Caesarean After Care
Once your pups are delivered by caesarean section, the real work begins!
Because of a caesarean, your bitch has had a major abdominal procedure and should be rested for 7 to 10 days. Rested means no running or jumping or playing. Preferably crated and taken on a lead to the toilet. When toileting, take her on a lead. Walking on a lead three times a day for 15 minutes encourages uterine involution and evacuation of residual uterine contents. Oxytocin injections are not required at this stage as the puppies nursing will produce large amounts of oxytocin naturally. Your bitch will also require her abdominal sutures to be removed at your Primary Care Clinic 7-10 days post-surgery. Here at QVS Reproduction we use interrupted mattress stitches which aid to prevent puppies getting caught up in a continuous suture line and if the sutures become inflamed, individual sutures can be examined by a veterinarian. Whilst at home keep the skin wound clean and dry by bathing with plain warm water as needed in first 48 hours after your caesarean. Avoid using cotton wool balls as this can get caught along the sutures, gauze swabs are recommended.
As your bitch has delivered a litter by caesarean section, she may not mother effectively in the first days of lactation. It is at least possible that she will actively reject the pups and could harm them. It is VITAL the interactions between mother and babies are VERY carefully monitored and supervised. At best, she will form maternal-neonatal bond over the next few hours, at worst she can be aggressive towards pups. Effective lactation and nursing are essential in the first two days and you should do whatever is necessary to encourage and facilitate this process. Pups that do not feed well in the first two days of life may die or be debilitated later. Bottle feeding is not a good substitute for correct nursing in pups.
So please do the following until she shows signs of normal mothering:
- take your bitch home, allow her to urinate and defecate and eat and drink and settle her down and reduce all anxiety and stress so she is well settled before pups are introduced
- separate the bitch and pups between feeds if necessary and put the pups on bitch for supervised feeding every 2 hours
- feeding is accomplished by lying the bitch on her side and assisting the pups to find the nipples as needed. If the bitch tries to move, sitting behind her back, hold her legs closest to the ground, which will help comfortably restrain her for feeding
- after feeding, please hold the pups for the bitch to lick their perineum if necessary and if the bitch doesn’t lick pups then you should stimulate the pup's perineum to induce defecation and urination with lanoline coated tissue or similar
- between feeds, the pups should be kept in tented warmed environment until the bitch mothers properly.
Puppies should be weighed after birth. Weigh the pups twice a day and record weights - pups may lose a little body weight in the first day or so but should gain weight thereafter at a rate of 5-10% of their birth weight daily and have doubled their birth weight by 10 days of age.
If a neonate is not gaining weight, it may need supplementation. There is no better supplementation than mother’s milk, and if your bitch is not producing milk, she may need some assistance to help increase her production. Milk production requires a diet consisting of high protein, fats and carbohydrates. The diet should contain a protein level of 25-35%, a fat level of >18% as well as carbohydrates, vitamins and minerals. This formulation is available in most veterinary puppy diets and supplements should be avoided to prevent dietary imbalances and toxicities. Bitches with large litters for their breeds may also require additional calcium, as body calcium reserves are depleted in lactation. Oral calcium preparations are best as there are risks of overdosing toxicities for injectable preparations and should only be administered under supervision of a veterinarian.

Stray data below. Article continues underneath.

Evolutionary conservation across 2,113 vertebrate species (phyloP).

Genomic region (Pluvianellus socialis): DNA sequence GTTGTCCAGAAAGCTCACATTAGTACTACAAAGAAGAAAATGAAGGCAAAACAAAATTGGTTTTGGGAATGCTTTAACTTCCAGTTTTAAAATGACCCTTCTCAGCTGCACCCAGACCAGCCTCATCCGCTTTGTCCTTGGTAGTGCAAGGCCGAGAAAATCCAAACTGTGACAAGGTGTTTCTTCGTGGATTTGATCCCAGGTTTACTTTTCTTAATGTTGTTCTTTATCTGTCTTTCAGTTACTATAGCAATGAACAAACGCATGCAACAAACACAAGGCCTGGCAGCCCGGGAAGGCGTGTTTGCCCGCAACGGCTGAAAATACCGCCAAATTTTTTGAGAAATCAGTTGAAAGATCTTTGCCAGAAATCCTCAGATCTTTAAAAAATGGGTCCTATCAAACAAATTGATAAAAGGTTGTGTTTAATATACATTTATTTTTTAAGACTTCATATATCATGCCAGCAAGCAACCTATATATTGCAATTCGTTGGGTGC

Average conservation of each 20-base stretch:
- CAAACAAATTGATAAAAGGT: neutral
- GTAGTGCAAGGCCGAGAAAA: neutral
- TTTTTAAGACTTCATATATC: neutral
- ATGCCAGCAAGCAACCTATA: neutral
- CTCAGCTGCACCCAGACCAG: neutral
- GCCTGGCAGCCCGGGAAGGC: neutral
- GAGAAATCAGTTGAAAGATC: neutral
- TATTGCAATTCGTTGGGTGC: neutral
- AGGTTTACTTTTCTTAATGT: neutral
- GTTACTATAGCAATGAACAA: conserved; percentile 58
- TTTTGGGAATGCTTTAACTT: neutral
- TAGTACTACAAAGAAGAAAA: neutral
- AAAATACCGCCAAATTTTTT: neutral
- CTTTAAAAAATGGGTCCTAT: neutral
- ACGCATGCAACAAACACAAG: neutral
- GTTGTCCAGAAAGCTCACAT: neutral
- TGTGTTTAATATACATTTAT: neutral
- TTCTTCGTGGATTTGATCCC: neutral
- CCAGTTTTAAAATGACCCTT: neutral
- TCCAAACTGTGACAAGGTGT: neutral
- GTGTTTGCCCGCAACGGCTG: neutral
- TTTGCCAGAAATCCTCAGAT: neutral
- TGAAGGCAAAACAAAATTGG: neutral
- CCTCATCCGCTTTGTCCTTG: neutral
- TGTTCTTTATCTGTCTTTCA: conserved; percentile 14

If, after feeding a good quality diet your bitch is still not producing milk (agalactia), she may require medication to help increase her production. Oxytocin does not increase milk production, rather let down what is already being produced. A dopamine antagonist can be prescribed by your veterinarian to help increase milk production. A dopamine antagonist induces a rise in prolactin levels, leading to an increase in milk production at a dose of 2.2mg/kg orally daily. Common toxicities include oral mucosal dryness and gastrointestinal disorders. If this is required, talk to your primary care veterinarian.
If your pups are requiring supplementation, the development, strength and suckle reflex of the pups indicate the primary selection criteria. For example, if pups are weak, bottle feeding may not be the best option as their suckle reflex might be under developed which increases their risk of aspiration. So, a feeding tube might be a better option. To stomach tube a pup, talk to your primary care veterinarian or QVS Reproduction to help with equipment and the correct procedure.
Before supplementation begins, it is vital that the puppies are housed in a warm, tented environment. The pups body temperature needs to be above 35.5° - 36.5°C. If the pups body temperature falls below this, ileus will develop (gastrointestinal motility stops), which results in a bloated and distressed pup.
Normal temperatures for pups are lower than adult body temperatures:
The key to raising a successful litter is attention to detail, and this requires round the clock attention. Prior planning (gathering assistance, taking time off work) is required to ensure that a successful outcome is achieved resulting in a healthy litter with a healthy happy bitch